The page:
Plenary Lecture

Impact of Electron Device Miniaturization on Computing and World After the End of Miniaturization

Professor Hiroshi Iwai
Tokyo Institute of Technology

Abstract: The downsizing of electron devices has always been the key to promote the computer performance and energy consumption for the past 70 years since its beginning. However, it should be noted now that the downsizing of the electron devices cannot continue forever, and expected to reach its limit about 10 years from now. Thus, no big progress expected in the microprocessor level any more, but the rapid growth of IoT technologies will connect many different kind of devices, resulting in the significant enhancement of the processing abilities in our society. Also, AI constructed on the semiconductor computer will become much wiser than human brain in specific purpose, helping our society promote to higher stage. However, AI on the semiconductor computer will not compete at all the existing bio system comprehensively in terms of energy consumption. Thus, in a long term, we will have to consider to use the existing bio systems as much as we can with combination of AI constructed on the semiconductor devices.

Brief Biography of the Speaker: Hiroshi Iwai received the B.E. and Ph.D. degrees in electrical engineering from the University of Tokyo and worked in the research and development of integrated circuit technology for 26 years from 1973 in Toshiba and 18 years since 1999 in Tokyo Institute of Technology. He is now a Professor Emeritus, Tokyo Institute of Technology, Honorary Professor, Institute of Microelectronics, Chinese Academy of Science, Vice Dean and Distinguished Chair Professor, National Chiao Tung University, D. J. Gandhi Distinguished Visiting Professor, Indian Institute of Technology. Since joining Toshiba, he has developed several generations of high density static RAM's, dynamic RAM's and logic LSI's including CMOS, bipolar, and Bi-CMOS devices. He has also been engaged in research on device physics for nanaelectronics, process technologies, and T-CAD related to small-geometry MOSFETs, high speed bipolar transistors, Si and GaN power devices. He has authored and coauthored more than 1000 international journal and conference papers and more than 500 domestic those papers. He has served on many committees of conferences and editors of journals, as well as a member of many evaluation committee of public organizations. For example, the President of the IEEE EDS, the Director of IEEE Division I, a member of IEEE Board, an editor of IEEE EDS Newsletter, a guest editor of IEEE Trans. on Electron Devices, and an editor of the Proceedings of many ECS Symposia. His awards include; Nagoya City Major Award (1968), Local Commendation for Invention from Japan Institute of Invention and Innovation (1990, 2005), Grand Prize of Nikkei BP Technology Awards (1994), IEEE EDS Paul Rappaport Award (1994), IEICE ES Electronics Award (1998), IEEE EDS J.J.Ebers Award (2001), and JSAP Award for the best paper (2002), IEEE BCTM Award (2007), Yamazaki-Teiichi Prize (2007), IEEE 2008 EDS Distinguished Service Award (2008), The Commendation for Science and Technology by the Minister of Education, Culture, Science and Technology, Prizes for Science and Technology, Development Category Award (2009), IEEE IWJT IWAI Award (2014), IEEE Cledo Brunetti Award (2015), IEEE EDS Education Award (2016). Dr. Iwai is, a life fellow of IEEE, a fellow of Institute of Electrical Engineers of Japan, a fellow of the Japan Society Applied Physics, and a fellow of the Institute of Electronics, Information and Communication Engineers.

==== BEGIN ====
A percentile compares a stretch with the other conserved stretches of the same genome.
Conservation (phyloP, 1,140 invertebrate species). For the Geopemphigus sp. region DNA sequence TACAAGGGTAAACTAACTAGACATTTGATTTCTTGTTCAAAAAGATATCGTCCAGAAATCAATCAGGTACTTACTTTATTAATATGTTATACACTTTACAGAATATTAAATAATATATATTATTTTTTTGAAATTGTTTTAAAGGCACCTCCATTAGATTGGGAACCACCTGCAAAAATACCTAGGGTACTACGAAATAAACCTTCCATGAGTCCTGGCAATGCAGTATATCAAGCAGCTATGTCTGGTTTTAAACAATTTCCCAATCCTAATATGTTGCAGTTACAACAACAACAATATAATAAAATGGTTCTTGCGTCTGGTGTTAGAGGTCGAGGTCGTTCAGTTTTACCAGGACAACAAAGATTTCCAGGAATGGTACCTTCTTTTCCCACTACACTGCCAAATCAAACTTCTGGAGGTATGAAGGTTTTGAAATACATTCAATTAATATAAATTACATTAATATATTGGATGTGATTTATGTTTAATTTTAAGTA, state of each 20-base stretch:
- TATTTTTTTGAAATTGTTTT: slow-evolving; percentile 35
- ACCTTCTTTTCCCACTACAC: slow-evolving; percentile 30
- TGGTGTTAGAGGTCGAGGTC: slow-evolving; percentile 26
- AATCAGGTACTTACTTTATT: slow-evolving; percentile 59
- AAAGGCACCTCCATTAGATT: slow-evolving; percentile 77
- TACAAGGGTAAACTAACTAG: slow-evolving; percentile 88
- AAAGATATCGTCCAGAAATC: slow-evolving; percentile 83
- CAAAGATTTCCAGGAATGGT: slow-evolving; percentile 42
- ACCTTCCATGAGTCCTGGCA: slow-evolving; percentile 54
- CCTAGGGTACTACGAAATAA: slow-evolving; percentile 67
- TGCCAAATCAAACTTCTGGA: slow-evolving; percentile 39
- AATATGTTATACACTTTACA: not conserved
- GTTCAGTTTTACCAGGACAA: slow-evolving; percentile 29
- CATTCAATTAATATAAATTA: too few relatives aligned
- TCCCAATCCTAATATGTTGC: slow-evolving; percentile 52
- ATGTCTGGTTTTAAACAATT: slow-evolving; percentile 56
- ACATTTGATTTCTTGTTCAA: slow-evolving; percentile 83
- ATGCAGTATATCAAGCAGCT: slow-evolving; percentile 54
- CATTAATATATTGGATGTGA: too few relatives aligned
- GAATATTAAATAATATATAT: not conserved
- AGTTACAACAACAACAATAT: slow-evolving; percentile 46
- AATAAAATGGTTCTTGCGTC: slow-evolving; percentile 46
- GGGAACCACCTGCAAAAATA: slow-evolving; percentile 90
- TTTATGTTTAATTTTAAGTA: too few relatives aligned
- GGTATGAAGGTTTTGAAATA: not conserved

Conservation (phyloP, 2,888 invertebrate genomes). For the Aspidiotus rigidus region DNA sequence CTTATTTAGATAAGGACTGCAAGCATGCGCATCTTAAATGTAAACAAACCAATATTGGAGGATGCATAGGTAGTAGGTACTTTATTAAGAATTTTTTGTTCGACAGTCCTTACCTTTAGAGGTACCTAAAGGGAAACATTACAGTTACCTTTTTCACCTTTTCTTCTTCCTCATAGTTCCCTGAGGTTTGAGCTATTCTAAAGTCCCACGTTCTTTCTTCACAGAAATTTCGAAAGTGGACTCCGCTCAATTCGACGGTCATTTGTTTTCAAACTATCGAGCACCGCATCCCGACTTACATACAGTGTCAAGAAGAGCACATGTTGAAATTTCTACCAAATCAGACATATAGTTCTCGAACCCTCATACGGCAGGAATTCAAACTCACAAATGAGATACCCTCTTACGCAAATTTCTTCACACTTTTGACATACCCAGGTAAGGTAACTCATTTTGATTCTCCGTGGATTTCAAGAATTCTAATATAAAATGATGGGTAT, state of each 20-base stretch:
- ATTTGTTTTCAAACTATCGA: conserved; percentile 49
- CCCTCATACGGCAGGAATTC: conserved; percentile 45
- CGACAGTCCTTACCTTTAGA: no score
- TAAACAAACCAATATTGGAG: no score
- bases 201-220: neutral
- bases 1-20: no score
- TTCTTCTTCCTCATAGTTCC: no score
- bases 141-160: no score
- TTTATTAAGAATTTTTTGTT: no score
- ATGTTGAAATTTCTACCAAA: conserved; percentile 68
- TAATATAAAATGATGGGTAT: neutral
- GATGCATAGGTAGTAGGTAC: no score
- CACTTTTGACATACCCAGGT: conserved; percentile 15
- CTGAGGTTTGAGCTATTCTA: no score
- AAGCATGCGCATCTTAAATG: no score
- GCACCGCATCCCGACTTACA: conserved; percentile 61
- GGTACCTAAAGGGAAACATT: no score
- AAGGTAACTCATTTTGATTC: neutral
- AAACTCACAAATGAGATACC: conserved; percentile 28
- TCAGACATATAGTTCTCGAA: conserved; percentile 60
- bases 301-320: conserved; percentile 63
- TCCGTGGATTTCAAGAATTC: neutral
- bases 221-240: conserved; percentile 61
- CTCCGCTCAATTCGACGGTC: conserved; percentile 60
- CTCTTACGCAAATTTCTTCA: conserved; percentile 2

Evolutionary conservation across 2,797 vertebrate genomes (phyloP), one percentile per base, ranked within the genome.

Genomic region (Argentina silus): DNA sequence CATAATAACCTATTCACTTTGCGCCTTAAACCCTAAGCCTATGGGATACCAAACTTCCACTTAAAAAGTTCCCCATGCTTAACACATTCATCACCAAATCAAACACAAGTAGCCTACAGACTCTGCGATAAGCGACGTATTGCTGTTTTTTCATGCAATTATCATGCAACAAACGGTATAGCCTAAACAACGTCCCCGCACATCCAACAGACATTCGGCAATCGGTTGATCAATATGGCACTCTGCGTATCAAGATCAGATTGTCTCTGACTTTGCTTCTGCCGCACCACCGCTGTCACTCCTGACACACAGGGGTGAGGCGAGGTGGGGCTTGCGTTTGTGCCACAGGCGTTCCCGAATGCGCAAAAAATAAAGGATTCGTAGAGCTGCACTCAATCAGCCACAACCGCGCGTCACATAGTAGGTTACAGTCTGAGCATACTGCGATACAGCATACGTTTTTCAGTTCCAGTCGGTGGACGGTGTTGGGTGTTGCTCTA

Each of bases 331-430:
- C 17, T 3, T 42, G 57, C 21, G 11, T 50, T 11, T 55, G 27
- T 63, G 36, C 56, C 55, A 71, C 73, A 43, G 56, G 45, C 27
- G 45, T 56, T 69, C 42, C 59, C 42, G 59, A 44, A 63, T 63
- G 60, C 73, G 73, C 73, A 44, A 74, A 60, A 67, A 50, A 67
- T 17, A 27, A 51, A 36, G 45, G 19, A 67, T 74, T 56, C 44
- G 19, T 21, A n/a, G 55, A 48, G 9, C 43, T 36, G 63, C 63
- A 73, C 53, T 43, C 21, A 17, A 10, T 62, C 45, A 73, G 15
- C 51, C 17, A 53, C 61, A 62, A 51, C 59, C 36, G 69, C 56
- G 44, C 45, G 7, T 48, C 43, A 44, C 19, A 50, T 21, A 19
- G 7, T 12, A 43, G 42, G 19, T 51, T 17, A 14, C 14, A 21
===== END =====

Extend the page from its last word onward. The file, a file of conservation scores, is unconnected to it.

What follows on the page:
Bulletin Board


The Conference Guide is online.

The paper submission deadline has expired. Please choose a future conference to submit your paper.

Plenary Speakers

WSEAS Main Site

Publication Ethics and Malpractice Statement